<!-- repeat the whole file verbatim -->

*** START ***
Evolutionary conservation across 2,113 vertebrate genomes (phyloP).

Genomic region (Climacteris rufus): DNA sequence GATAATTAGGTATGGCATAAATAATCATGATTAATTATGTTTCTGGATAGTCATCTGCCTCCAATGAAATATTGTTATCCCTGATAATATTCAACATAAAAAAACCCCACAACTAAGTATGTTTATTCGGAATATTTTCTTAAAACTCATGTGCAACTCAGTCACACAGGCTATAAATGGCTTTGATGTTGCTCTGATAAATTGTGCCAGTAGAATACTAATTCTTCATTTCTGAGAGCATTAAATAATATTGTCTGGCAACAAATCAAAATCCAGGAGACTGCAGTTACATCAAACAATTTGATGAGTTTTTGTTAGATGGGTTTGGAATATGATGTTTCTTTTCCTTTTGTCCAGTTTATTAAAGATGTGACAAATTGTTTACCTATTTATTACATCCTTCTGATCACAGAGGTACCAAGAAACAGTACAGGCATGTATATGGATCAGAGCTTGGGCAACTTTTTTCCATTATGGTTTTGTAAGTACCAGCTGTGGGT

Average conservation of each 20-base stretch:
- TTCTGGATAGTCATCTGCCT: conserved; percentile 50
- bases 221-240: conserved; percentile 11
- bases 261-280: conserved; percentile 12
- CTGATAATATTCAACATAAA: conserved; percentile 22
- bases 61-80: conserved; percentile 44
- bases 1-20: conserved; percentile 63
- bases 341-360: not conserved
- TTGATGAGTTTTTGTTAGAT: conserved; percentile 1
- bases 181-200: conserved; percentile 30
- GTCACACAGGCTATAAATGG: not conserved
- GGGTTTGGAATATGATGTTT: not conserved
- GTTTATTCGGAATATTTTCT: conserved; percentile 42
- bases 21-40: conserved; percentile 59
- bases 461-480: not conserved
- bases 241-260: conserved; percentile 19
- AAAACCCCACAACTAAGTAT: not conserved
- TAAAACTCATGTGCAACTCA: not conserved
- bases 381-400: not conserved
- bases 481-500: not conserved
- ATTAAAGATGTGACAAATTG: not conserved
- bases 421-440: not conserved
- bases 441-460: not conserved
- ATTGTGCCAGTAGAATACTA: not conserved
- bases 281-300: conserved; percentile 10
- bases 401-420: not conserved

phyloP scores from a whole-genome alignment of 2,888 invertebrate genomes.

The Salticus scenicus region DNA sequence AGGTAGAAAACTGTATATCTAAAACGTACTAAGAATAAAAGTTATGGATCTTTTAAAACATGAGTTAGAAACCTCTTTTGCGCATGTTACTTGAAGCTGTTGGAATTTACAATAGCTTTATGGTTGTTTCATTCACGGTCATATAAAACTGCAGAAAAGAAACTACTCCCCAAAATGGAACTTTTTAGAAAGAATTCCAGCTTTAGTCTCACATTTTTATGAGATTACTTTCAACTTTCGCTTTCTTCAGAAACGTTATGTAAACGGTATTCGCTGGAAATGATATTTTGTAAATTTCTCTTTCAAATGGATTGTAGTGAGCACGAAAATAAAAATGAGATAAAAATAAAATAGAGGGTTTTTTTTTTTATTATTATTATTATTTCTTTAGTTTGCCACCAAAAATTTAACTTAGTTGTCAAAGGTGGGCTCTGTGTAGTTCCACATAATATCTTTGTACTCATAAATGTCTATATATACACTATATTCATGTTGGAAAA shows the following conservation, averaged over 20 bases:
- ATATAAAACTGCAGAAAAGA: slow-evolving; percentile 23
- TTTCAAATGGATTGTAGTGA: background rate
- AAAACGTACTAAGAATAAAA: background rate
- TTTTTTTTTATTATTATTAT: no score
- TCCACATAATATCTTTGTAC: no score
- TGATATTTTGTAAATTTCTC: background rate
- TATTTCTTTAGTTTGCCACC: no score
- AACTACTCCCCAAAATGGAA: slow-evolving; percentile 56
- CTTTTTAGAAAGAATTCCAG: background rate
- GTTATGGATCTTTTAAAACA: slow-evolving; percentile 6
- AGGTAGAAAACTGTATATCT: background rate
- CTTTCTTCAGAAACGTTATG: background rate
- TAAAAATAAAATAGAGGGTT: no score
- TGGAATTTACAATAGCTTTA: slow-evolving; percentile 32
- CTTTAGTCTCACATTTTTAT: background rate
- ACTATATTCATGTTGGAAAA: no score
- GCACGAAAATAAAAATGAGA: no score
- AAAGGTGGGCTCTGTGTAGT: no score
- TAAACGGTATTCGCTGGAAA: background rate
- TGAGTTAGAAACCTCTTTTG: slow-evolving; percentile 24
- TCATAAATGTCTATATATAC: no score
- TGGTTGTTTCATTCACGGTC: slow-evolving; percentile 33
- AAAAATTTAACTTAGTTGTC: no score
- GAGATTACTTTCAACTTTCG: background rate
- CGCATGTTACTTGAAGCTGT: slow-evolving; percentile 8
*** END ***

Evolutionary conservation across 2,113 vertebrate genomes (phyloP).

Genomic region (Climacteris rufus): DNA sequence GATAATTAGGTATGGCATAAATAATCATGATTAATTATGTTTCTGGATAGTCATCTGCCTCCAATGAAATATTGTTATCCCTGATAATATTCAACATAAAAAAACCCCACAACTAAGTATGTTTATTCGGAATATTTTCTTAAAACTCATGTGCAACTCAGTCACACAGGCTATAAATGGCTTTGATGTTGCTCTGATAAATTGTGCCAGTAGAATACTAATTCTTCATTTCTGAGAGCATTAAATAATATTGTCTGGCAACAAATCAAAATCCAGGAGACTGCAGTTACATCAAACAATTTGATGAGTTTTTGTTAGATGGGTTTGGAATATGATGTTTCTTTTCCTTTTGTCCAGTTTATTAAAGATGTGACAAATTGTTTACCTATTTATTACATCCTTCTGATCACAGAGGTACCAAGAAACAGTACAGGCATGTATATGGATCAGAGCTTGGGCAACTTTTTTCCATTATGGTTTTGTAAGTACCAGCTGTGGGT

Average conservation of each 20-base stretch:
- TTCTGGATAGTCATCTGCCT: conserved; percentile 50
- bases 221-240: conserved; percentile 11
- bases 261-280: conserved; percentile 12
- CTGATAATATTCAACATAAA: conserved; percentile 22
- bases 61-80: conserved; percentile 44
- bases 1-20: conserved; percentile 63
- bases 341-360: not conserved
- TTGATGAGTTTTTGTTAGAT: conserved; percentile 1
- bases 181-200: conserved; percentile 30
- GTCACACAGGCTATAAATGG: not conserved
- GGGTTTGGAATATGATGTTT: not conserved
- GTTTATTCGGAATATTTTCT: conserved; percentile 42
- bases 21-40: conserved; percentile 59
- bases 461-480: not conserved
- bases 241-260: conserved; percentile 19
- AAAACCCCACAACTAAGTAT: not conserved
- TAAAACTCATGTGCAACTCA: not conserved
- bases 381-400: not conserved
- bases 481-500: not conserved
- ATTAAAGATGTGACAAATTG: not conserved
- bases 421-440: not conserved
- bases 441-460: not conserved
- ATTGTGCCAGTAGAATACTA: not conserved
- bases 281-300: conserved; percentile 10
- bases 401-420: not conserved

phyloP scores from a whole-genome alignment of 2,888 invertebrate genomes.

The Salticus scenicus region DNA sequence AGGTAGAAAACTGTATATCTAAAACGTACTAAGAATAAAAGTTATGGATCTTTTAAAACATGAGTTAGAAACCTCTTTTGCGCATGTTACTTGAAGCTGTTGGAATTTACAATAGCTTTATGGTTGTTTCATTCACGGTCATATAAAACTGCAGAAAAGAAACTACTCCCCAAAATGGAACTTTTTAGAAAGAATTCCAGCTTTAGTCTCACATTTTTATGAGATTACTTTCAACTTTCGCTTTCTTCAGAAACGTTATGTAAACGGTATTCGCTGGAAATGATATTTTGTAAATTTCTCTTTCAAATGGATTGTAGTGAGCACGAAAATAAAAATGAGATAAAAATAAAATAGAGGGTTTTTTTTTTTATTATTATTATTATTTCTTTAGTTTGCCACCAAAAATTTAACTTAGTTGTCAAAGGTGGGCTCTGTGTAGTTCCACATAATATCTTTGTACTCATAAATGTCTATATATACACTATATTCATGTTGGAAAA shows the following conservation, averaged over 20 bases:
- ATATAAAACTGCAGAAAAGA: slow-evolving; percentile 23
- TTTCAAATGGATTGTAGTGA: background rate
- AAAACGTACTAAGAATAAAA: background rate
- TTTTTTTTTATTATTATTAT: no score
- TCCACATAATATCTTTGTAC: no score
- TGATATTTTGTAAATTTCTC: background rate
- TATTTCTTTAGTTTGCCACC: no score
- AACTACTCCCCAAAATGGAA: slow-evolving; percentile 56
- CTTTTTAGAAAGAATTCCAG: background rate
- GTTATGGATCTTTTAAAACA: slow-evolving; percentile 6
- AGGTAGAAAACTGTATATCT: background rate
- CTTTCTTCAGAAACGTTATG: background rate
- TAAAAATAAAATAGAGGGTT: no score
- TGGAATTTACAATAGCTTTA: slow-evolving; percentile 32
- CTTTAGTCTCACATTTTTAT: background rate
- ACTATATTCATGTTGGAAAA: no score
- GCACGAAAATAAAAATGAGA: no score
- AAAGGTGGGCTCTGTGTAGT: no score
- TAAACGGTATTCGCTGGAAA: background rate
- TGAGTTAGAAACCTCTTTTG: slow-evolving; percentile 24
- TCATAAATGTCTATATATAC: no score
- TGGTTGTTTCATTCACGGTC: slow-evolving; percentile 33
- AAAAATTTAACTTAGTTGTC: no score
- GAGATTACTTTCAACTTTCG: background rate
- CGCATGTTACTTGAAGCTGT: slow-evolving; percentile 8